Troy, CGI solidify partnership

Published 9:25 pm Friday, September 25, 2009

Ala. Gov. Bob Riley announced Friday that CGI Group Inc. would be Troy’s newest industry, but for Pike County it’s really so much more than just a business.

Troy Mayor Jimmy Lunsford said CGI, a company that leads in information technology and business process services, essentially is the city’s missing puzzle piece.

“We’ve got fabulous jobs at KW. We’ve got great jobs at Sanders. We’ve got skilled jobs at Sikorsky and Lockheed. We’ve got highly skilled jobs in Troy,” Lunsford said. “You can work anywhere you want using your hands. If you’re not in education or something else, there’s not a lot of opportunity to work with your brain.

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“But we think (CGI) is the missing link.”

And, right from the start, the company that will bring with it at least 300 jobs to Pike County, felt the same.

“At the first meeting in Troy, Dr. Hawkins

was there, and the mayor’s personal relationship and Marsha’s (impressed us)— they immediately brought the community to meet and greet us,” said CGI’s Vice President of Human Resources and Onshore Delivery Stacey Martin.

“We just felt Troy had the right business and political relationship.

“After the first visit, it became clear Troy was right.”

CGI has plans to hire at least 300 people within the next three years, 100 of those by the end of 2010.

Martin said the business will seek a variety of positions, from software testing to design to business processing.

In addition, the white-collared company’s salaries will average $31,000 to $40,000 up to management level pay.

“Being able to successfully recruit CGI to Troy is tremendously rewarding, just knowing that people who really need good paying jobs will be able to find them in Troy,” said Marsha Gaylard, president of the Pike County Economic Development Corporation.

Not only will the business bring a kind of employment unique to the Pike County job market, many of those employees will be local hires.

“We will likely transfer a small number of people with some of our existing branches,” Martin said. “I would say 99.5 percent of the workforce will come from new hires.”

CGI will make its new home in the Park Lane Shopping Center, now owned by the Troy University Foundation.

The building will dedicate 50,000 square feet to CGI, and the remainder will be for Troy University’s Information Technology Department and its e-Campus operations.

“The Park Lane you see today will not be the Park Lane you see tomorrow,” said Troy University Chancellor Jack Hawkins Jr.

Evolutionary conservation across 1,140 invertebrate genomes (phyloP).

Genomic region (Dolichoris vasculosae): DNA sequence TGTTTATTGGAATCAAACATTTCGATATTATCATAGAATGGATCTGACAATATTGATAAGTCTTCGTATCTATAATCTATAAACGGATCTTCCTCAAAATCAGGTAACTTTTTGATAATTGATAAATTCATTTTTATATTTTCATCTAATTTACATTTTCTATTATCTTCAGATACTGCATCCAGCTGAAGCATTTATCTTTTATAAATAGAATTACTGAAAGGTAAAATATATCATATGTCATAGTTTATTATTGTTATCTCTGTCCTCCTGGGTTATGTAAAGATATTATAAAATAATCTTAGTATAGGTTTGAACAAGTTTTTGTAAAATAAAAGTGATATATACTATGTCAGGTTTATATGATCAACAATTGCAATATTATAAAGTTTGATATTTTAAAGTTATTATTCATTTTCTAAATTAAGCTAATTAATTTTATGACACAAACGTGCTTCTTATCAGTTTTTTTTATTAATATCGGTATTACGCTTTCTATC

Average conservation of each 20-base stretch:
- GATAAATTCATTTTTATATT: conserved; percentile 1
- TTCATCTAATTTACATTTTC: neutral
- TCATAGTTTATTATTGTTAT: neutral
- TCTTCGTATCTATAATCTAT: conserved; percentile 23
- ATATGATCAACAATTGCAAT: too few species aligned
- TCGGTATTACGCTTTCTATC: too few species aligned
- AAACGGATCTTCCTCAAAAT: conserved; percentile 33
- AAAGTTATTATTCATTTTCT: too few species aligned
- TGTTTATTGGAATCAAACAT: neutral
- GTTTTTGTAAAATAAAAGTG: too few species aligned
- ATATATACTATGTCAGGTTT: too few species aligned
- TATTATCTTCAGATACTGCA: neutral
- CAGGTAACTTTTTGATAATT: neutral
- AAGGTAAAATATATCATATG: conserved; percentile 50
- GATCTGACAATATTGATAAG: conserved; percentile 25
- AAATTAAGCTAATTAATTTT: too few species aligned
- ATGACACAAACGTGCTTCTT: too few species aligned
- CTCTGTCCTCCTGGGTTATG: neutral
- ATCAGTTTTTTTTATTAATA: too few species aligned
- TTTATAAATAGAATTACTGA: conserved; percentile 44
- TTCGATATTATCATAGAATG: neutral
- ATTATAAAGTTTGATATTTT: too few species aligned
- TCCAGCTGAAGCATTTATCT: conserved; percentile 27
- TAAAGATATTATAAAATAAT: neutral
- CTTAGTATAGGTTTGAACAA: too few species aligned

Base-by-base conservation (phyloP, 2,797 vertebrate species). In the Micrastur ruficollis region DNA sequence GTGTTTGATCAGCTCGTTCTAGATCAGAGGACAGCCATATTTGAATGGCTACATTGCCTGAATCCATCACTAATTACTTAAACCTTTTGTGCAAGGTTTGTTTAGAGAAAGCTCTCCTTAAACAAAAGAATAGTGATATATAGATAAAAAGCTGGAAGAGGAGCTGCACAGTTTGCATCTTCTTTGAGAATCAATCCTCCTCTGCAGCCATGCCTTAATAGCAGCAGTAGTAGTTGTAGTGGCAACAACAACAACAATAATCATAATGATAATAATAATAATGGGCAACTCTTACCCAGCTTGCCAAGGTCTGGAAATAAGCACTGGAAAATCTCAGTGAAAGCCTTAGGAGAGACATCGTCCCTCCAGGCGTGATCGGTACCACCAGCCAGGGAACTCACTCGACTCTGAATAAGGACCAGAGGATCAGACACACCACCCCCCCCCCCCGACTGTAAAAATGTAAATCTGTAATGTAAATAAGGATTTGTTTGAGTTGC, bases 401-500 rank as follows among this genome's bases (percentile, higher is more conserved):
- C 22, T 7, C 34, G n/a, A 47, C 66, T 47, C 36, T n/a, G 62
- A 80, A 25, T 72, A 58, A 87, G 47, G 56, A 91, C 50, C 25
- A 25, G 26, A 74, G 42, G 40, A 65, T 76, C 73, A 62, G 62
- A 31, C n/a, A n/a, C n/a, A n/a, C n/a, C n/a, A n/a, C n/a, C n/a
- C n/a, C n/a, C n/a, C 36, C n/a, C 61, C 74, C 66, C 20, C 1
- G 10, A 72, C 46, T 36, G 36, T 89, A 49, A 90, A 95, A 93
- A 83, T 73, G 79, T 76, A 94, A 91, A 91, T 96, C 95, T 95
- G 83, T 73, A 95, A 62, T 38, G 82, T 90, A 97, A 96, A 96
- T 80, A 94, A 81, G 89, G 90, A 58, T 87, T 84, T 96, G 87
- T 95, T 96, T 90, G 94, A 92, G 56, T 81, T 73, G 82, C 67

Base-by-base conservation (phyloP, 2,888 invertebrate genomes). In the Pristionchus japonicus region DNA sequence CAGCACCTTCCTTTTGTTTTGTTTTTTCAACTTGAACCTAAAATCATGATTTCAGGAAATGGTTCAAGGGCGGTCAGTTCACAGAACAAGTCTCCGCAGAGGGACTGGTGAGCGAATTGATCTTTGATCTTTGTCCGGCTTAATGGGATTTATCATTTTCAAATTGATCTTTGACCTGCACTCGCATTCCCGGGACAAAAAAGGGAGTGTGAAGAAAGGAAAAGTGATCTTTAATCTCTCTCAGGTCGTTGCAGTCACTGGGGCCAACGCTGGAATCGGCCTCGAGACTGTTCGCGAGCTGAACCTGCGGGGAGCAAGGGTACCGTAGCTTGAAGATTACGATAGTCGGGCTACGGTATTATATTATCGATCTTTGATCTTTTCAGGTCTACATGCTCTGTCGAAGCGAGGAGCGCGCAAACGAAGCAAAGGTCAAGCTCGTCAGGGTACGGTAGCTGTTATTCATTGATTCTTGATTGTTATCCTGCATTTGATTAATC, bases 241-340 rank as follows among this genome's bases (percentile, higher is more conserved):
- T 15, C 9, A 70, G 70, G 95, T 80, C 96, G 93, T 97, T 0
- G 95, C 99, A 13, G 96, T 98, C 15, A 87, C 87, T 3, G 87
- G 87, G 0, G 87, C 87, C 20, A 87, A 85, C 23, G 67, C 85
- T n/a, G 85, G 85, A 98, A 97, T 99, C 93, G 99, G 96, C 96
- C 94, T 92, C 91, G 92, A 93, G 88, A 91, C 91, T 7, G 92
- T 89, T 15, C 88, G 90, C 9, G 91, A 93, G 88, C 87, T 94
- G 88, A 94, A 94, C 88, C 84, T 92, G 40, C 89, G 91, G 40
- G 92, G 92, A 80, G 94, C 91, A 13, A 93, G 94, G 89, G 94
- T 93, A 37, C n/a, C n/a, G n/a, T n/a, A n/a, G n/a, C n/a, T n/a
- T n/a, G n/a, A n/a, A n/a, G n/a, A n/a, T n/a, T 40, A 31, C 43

The company will lease the space from the university’s foundation, and the lease agreement terms are not public since Park Lane is not owned by Troy University itself.

The process to bring CGI to Troy was highly competitive, as the company looked at three states, more than 30 communities and 11 just in Alabama.

That’s 11, not including Troy, that wasn’t a part of the original sites selected as a potential location.

“Because Troy was not originally selected, we had a lot of catching up to do,” Gaylard said.

And it was a strong economic development team, she said, that made that catching up possible — a team including city officials, economic developers and Troy University personnel.

“My role was sort of two fold,” said John Schmidt, who is both president of the Pike County Economic Development Board and a senior vice chancellor for the university.

The university’s presence was an aid to the process, and in turn, the company, who plans to make a large part of its workforce college graduates, will be an aid to Troy University.

“Hopefully an industry like this will keep our young people in Pike County,” Schmidt said.

CGI Senior Vice President and General Manager Nazzic Turner said the company will officially open in January 2010, but hiring will begin immediately.

The company will temporarily operate in an office located in the Pike County Economic Development Center, Lunsford said.

While it is unquestionable CGI will have significant economic impact on the county, it will also play another unique role.

“The economic benefit is obvious,” said Greg Price, chief information technology officer for Troy University, who has been involved in the recruitment process. “However, from a strategic planning perspective, the company will foster growth in the technology vertical for the area.

“I think the company’s presence will be an opportunity to galvanize a wide-breadth of resources into a very marketable attraction for similar industry leaders.”